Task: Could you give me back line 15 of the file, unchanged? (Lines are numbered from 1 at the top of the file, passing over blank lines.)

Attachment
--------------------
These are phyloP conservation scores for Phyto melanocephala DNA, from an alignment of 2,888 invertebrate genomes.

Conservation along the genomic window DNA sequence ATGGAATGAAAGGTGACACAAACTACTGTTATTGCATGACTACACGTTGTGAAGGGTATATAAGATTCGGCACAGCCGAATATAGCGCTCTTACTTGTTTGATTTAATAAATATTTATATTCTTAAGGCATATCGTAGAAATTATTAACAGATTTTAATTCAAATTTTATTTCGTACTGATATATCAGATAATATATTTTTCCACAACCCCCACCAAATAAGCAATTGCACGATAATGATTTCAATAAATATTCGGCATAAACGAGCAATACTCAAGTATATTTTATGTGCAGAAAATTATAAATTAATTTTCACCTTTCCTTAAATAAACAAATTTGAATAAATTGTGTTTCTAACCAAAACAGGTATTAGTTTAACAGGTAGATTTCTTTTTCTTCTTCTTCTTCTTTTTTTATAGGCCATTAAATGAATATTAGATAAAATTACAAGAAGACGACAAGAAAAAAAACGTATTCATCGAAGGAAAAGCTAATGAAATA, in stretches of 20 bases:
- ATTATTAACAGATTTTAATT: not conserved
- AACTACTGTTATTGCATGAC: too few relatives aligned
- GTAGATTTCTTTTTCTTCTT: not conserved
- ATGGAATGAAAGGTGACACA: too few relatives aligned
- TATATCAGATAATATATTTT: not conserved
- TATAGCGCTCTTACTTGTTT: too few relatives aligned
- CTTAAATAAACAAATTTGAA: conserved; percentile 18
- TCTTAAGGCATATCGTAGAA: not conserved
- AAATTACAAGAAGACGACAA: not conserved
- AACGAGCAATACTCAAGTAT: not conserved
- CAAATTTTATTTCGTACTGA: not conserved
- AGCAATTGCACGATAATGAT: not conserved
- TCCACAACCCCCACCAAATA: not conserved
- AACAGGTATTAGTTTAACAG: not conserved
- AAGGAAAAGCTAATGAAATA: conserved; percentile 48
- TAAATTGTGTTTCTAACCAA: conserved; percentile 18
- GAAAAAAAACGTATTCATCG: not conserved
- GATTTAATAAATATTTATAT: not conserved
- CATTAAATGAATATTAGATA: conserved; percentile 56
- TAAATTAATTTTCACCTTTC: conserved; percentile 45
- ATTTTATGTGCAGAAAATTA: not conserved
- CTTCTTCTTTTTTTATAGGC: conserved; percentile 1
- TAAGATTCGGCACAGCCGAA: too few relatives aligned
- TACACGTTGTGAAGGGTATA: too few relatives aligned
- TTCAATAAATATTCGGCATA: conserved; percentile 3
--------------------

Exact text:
- TCCACAACCCCCACCAAATA: not conserved